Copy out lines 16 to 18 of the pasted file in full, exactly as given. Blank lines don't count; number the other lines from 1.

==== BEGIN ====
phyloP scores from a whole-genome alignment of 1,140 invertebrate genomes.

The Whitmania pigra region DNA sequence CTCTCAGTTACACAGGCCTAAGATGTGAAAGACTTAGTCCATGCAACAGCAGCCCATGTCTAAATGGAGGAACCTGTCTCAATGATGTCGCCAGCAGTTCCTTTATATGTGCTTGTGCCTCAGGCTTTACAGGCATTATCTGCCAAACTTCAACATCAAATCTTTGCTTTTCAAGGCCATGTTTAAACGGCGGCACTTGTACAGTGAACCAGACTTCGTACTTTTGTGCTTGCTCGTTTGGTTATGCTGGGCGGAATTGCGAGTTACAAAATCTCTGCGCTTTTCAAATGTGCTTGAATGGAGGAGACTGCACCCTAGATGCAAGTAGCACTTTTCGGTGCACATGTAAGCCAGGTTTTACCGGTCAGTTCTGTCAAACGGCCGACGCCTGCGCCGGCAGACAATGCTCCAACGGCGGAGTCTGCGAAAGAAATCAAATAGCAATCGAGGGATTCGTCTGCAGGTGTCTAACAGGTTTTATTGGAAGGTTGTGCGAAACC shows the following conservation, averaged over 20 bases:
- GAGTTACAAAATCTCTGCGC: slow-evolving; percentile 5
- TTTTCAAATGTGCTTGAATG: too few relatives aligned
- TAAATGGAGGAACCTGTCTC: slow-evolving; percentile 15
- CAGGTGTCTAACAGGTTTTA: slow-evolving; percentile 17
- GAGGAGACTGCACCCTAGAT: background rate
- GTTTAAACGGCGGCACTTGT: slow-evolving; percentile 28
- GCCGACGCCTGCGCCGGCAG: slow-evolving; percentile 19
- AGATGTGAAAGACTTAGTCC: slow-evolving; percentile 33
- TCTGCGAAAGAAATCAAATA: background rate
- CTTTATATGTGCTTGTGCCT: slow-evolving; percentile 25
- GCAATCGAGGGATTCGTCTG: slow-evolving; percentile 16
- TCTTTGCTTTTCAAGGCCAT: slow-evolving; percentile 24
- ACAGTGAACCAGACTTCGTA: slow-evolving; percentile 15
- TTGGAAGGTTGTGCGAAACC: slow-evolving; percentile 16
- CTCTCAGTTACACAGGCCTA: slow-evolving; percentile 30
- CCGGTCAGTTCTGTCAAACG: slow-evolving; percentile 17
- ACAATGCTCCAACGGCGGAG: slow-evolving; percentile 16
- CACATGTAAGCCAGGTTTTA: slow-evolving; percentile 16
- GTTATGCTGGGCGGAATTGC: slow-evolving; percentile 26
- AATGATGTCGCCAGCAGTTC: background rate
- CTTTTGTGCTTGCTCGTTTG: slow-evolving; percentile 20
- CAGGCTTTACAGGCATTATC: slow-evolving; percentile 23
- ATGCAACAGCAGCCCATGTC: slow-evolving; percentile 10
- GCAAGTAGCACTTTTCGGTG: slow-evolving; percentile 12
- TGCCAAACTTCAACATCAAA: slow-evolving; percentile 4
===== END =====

- TTGGAAGGTTGTGCGAAACC: slow-evolving; percentile 16
- CTCTCAGTTACACAGGCCTA: slow-evolving; percentile 30
- CCGGTCAGTTCTGTCAAACG: slow-evolving; percentile 17